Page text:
8. I love your blog. I discovered it while researching this Kony nonsense the other day. I’ve only touched on Konymania slightly on my own blog but I think it’s great that you are seriously addressing the matter. I think what you’re doing is probably the best analysis and should be required reading for anyone wanting to dig deeper on this topic. :)

  9. I guess my response to this would be: who cares? Who cares if it is backed by evangelicals? Who cares if Christian groups aren’t jumping up and down, as long as somebody is. Who cares if it took this long to get the message out? Who cares if Invisible Children is inefficient with their use of money.

    If Kony is as bad as they say he is, and if he’s still at large, then an effort to create awareness with the tools we have available to us today should be applauded. I never told my 11 year old about Kony or the youtube video but he and his friends think of him as the Boogie Man and actually freaked out about him. That again is a good thing.

    1. Completely agree with this comment. We should support this effort to bring attention to the Invisible Children, the LRA and the history of the region. We can acknowledge it isn’t the most precise documentary or historically accurate narrative. Russell himself openly admits these points and positions the film as an entry point for the issues, not an exhaustive review. The film’s purpose is to get viewers more involved and in that regard it has been massively successful. All of the tools of the story-telling – using his son’s perspective, flashy cuts and the “white-man’s superiority” – that have been criticized can be seen as narrative techniques that were chosen with the goal of impacting viewers. PBS, the BBC, etc can put together hours of analytic and objective footage on the topic that will be a much deeper and more historically thorough review. They will also garner a few thousand views and no action. Much like this blog.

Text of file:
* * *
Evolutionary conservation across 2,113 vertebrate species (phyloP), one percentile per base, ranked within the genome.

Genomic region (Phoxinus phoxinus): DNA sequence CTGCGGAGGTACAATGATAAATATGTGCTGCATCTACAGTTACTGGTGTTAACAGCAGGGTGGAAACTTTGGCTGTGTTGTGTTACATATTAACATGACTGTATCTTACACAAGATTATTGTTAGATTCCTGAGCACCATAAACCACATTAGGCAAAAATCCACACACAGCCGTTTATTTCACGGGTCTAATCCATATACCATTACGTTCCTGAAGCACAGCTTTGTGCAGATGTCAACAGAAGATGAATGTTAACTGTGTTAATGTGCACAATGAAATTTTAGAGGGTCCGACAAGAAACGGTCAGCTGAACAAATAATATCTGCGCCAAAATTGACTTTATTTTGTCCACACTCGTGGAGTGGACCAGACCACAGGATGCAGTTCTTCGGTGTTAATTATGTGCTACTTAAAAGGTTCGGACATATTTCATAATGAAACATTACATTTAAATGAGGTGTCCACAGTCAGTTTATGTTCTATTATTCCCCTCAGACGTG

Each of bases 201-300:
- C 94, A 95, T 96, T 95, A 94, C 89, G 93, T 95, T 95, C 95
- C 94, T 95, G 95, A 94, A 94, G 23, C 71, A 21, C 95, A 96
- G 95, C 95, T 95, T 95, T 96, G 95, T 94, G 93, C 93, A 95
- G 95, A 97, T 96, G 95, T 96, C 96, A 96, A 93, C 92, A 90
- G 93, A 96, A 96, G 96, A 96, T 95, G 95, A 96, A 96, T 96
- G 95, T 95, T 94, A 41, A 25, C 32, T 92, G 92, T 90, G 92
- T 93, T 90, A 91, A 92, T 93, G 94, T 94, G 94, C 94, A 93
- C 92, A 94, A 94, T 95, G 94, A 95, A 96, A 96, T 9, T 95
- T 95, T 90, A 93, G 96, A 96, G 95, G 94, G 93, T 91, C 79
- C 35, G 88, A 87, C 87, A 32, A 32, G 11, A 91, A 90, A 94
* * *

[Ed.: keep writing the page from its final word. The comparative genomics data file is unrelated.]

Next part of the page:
The question was asked – why are we the west only able to engage with the continent in the most manic of ways. Yet I see no answer to this (understandably frustrated) question. I doubt very few will disagree with the observation. So where does that leave us. Resign yourself to inaction, anxious blogging and hand-wringing? Simply have your government write a check to make up for previous generations’ colonial transgressions? What is your pragmatic answer?

      Mr. Ross, your criticism seems to presuppose that we all have infinite abilities at our disposal to create impact in this world. As if any one of us could choose any forum by which to express ourselves and do it well. I can’t imagine you actually believe that though. You have chosen to write. I imagine if I told you to act or sing or create a business, you would perhaps not be able to find success, as this is not how you create value in this world. Mr. Russell creates value through his art. This is his lens. At times it has perhaps not been the most effective lens to create impact, as with that clearly hokey high school film, but today it is. This video has resulted in more views and momentum than anything of it’s kind ever before. It is sui generis. And Mr. Russell’s unique skills and perspective are to be credited for that massive accomplishment.

      The story is yet to be written because we shall see to what use 100,000,000 views goes. But it is damn impressive. And I wish Mr. Russell a speedy recovery and the best of luck.